COVID-19 has been and continues to be a challenging and pivotal moment for our mental health and wellbeing. Not only have we had to change our routine (or lost it entirely), we’ve had to give up our social lives, adapt to new work settings and motivate ourselves to do home workouts. So what did we learn about workplace mental health in 2020?
It Is Better to Be Proactive Than Reactive
Workplaces that had already implemented a healthy successful mental health plan presumably had an influx of interest over the last 12 months than ever before. Whilst businesses that were yet to formulate a plan, likely found themselves being reactive to their employees’ needs.
Being proactive prevents future mental illness, burnout and financial strain from arising. Whereas a reactive approach can often be messy, misunderstood, and often exacerbate symptoms. A proactive approach also enables employers to help reduce the stigma surrounding mental health within the workplace.
Diversity vs Employee Mental Health
The year 2020 saw a rise in business changes for diversity in the workplace. Following the death of George Floyd, the world’s need to act on racism grew profoundly that left many business leaders in a state of immediate action.
However, diversity doesn’t exist solely for the prevention of discrimination against current employees, it also branches out to the company hiring processes that must be free of bias. Furthermore, companies have recognised the change that needs to come with neurodiversity for those with ADHD, Autism, and Dyslexia. Cognitive diversity can provide significant value in workplaces but such deficits come with stigma and individuals are often heavily judged on their abilities during the hiring process. With this comes a new wave of workplace diversity that is likely to rise and continue to support employee wellbeing.
To Live One Day At A Time
Throughout the year, we tend to give ourselves breaks and moments to look forward to. This might be a holiday or taking time off to do something we enjoy. However, with very little freedom it’s been difficult to plan or utilise our paid time off in the way we’d wish. When you’re living life in the fast lane with a ‘busy’ diary, we often don’t have time to sit with our thoughts. Whilst distractions can be good, taking the time for our mental health is important and provides the sense of freedom that being ‘busy’ all the time doesn’t.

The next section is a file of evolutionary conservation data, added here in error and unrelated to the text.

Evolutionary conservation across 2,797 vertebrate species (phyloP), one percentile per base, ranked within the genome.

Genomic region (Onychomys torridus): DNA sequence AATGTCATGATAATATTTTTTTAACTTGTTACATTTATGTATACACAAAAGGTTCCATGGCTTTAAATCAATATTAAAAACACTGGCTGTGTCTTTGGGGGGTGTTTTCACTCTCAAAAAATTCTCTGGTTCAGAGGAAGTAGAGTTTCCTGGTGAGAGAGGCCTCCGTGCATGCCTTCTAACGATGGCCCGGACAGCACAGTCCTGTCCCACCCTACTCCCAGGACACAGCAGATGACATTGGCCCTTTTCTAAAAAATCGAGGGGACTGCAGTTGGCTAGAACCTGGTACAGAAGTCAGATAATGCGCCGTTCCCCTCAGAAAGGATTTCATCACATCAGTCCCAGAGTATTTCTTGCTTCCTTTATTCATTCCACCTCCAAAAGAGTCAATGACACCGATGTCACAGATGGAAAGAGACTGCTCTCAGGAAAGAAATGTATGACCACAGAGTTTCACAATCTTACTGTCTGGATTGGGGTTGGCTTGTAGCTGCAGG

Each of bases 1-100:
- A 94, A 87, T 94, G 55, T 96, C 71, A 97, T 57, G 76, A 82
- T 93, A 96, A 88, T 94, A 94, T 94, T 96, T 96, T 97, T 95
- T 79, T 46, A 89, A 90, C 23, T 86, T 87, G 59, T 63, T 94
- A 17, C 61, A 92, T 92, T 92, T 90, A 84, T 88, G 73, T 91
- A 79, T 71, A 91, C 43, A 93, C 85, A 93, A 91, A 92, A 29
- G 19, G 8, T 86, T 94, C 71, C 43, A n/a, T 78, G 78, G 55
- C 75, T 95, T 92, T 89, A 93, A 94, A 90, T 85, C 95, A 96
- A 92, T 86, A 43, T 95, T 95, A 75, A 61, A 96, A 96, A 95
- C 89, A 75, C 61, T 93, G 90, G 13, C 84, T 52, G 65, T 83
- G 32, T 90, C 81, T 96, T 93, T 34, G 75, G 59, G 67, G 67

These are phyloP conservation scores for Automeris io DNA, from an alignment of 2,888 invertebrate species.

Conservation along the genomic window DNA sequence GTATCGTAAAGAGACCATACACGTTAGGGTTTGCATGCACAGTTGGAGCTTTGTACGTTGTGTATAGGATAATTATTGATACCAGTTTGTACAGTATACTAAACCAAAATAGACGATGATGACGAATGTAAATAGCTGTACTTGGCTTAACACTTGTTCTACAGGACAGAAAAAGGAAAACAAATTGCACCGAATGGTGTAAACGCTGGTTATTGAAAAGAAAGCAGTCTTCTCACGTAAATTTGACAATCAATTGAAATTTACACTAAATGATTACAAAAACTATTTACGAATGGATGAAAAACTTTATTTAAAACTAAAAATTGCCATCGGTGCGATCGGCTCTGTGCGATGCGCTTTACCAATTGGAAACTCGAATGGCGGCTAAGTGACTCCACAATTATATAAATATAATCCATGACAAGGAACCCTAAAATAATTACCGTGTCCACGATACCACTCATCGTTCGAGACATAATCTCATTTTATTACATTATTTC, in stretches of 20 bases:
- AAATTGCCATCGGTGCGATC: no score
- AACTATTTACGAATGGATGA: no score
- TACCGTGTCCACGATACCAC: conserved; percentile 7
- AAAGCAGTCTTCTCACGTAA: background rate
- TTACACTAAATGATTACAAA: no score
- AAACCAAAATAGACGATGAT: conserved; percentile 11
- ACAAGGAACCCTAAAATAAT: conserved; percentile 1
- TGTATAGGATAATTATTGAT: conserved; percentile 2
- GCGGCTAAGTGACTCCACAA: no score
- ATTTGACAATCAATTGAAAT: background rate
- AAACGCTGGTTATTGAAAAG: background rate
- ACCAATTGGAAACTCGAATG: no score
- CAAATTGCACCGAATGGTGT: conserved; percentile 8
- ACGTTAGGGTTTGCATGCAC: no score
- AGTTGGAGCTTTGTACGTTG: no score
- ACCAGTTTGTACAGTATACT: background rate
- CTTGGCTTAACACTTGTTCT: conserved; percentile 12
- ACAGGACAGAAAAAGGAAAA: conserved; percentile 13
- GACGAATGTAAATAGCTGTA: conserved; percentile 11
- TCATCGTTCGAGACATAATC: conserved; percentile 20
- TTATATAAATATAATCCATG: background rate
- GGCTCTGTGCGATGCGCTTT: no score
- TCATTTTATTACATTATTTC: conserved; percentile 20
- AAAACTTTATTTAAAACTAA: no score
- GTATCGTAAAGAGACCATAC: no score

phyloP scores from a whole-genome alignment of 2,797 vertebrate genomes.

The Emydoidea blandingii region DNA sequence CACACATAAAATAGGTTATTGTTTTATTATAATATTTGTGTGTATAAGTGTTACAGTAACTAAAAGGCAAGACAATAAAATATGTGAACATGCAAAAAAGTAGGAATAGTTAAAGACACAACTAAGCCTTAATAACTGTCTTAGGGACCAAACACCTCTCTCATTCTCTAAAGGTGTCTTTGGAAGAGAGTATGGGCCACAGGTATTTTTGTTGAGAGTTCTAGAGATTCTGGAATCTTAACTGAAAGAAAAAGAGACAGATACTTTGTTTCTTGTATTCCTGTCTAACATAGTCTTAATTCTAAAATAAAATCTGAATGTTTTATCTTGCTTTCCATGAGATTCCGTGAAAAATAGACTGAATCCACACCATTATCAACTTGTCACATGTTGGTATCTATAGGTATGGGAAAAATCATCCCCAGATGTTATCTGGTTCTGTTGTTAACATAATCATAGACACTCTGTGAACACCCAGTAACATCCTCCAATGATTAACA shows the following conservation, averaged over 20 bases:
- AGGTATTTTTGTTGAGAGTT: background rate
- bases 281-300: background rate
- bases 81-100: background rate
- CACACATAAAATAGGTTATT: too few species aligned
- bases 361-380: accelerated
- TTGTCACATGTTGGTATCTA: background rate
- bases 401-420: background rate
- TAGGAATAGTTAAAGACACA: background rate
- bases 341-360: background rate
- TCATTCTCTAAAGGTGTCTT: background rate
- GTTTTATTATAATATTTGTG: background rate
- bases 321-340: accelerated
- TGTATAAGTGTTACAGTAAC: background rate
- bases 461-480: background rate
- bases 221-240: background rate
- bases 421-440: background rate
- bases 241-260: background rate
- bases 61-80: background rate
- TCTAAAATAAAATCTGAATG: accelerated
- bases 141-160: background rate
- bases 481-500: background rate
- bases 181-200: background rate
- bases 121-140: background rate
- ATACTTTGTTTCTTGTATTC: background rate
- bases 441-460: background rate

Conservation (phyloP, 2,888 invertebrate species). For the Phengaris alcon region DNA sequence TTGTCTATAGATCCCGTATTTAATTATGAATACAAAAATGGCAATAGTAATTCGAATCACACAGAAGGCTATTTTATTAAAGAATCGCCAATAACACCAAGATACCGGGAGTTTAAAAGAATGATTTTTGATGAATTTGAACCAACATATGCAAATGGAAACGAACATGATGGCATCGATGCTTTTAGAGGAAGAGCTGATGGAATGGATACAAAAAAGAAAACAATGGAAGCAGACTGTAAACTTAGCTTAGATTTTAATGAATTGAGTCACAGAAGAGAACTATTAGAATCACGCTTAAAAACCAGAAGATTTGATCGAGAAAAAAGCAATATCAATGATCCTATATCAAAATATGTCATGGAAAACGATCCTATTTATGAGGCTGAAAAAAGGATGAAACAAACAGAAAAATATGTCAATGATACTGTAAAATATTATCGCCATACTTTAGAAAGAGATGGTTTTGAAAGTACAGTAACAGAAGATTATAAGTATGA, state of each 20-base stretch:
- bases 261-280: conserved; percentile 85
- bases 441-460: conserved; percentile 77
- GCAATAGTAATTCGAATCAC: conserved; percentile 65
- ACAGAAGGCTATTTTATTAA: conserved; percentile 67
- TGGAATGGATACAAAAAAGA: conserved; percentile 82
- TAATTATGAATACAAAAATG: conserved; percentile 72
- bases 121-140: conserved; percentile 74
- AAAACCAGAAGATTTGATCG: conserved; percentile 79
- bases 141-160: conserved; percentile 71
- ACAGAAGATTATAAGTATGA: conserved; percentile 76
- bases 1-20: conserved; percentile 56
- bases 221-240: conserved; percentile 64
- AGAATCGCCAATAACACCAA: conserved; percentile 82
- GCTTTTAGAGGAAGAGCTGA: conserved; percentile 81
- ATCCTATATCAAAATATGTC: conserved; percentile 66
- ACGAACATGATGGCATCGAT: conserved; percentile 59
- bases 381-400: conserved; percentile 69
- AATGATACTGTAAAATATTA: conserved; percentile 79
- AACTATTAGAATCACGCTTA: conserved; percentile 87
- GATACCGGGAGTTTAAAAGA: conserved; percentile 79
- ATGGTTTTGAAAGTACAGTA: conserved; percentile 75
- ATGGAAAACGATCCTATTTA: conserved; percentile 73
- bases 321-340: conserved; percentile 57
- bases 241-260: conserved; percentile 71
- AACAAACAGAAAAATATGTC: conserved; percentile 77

Living in the present moment is something we’ve all learnt to adjust to. The reality we are living in has, and can, affect us all in different ways, which can be quite overwhelming. With very little in our control, we’ve found that looking after our mental health and our most basic needs in the here and now gives us the control we don’t have over the outside world. This might be turning off your computer at 6pm or allocating commuting time to workout before you begin work.
Work Can Be A Source of Good Mental Health
If workplace stress and anxiety can be mitigated, our careers can be a source of good mental health too. Work gives us a sense of purpose, social life and our identity. In 2020 anyone faced with redundancy has had to seek the aforementioned elsewhere.
Whilst work is important to many of our needs, (financial or social) it is equally important to maintain a good work-life balance in ensuring work doesn’t overtake or rule our personal lives. Workplaces where leaders provide empathy and compassion for their employees’ harbour happy workplaces full of trust and hope.
A Moment Of Reflection
For some of us, the last 12 months gave us the breather we all craved. Nowhere to be, nothing to do or anyone to be. In particular those with pre-existing mental health issues felt as though the world was experiencing their reality.
With each of us in our own form of self-isolation, the period of immense forced self-reflection has allowed us to not only understand ourselves better but also others around us. In a pre-COVID-19 world, many of us may have felt the need to act in a certain way, keeping us stuck in unhealthy behaviours. Negative actions in the workplace can lead to toxic and unhappy environments.
The Importance of Downtime
If we weren’t making banana bread we were likely gardening. Adjusting to a new way of living is no easy feat, however we learnt to be creative and appreciate the time to take up a new hobby or just do nothing. From spending more time in nature to delving into daily home workouts, the mind-body connection has likely strengthened for many, along with self awareness.
Poor mental health may lead to poor physical health, and our lifestyle factors might contribute, along with our biological and chemical makeup. We can all agree on managing mental health can’t be achieved through meditation alone, it requires a more holistic approach that employers have likely recognised through personal experience and observation.
Our mission at Everymind at Work is to normalise the conversations around mental health in the workplace. Our training, webinars and app are all at your disposable to support your employees’ mental health. You can find more information here.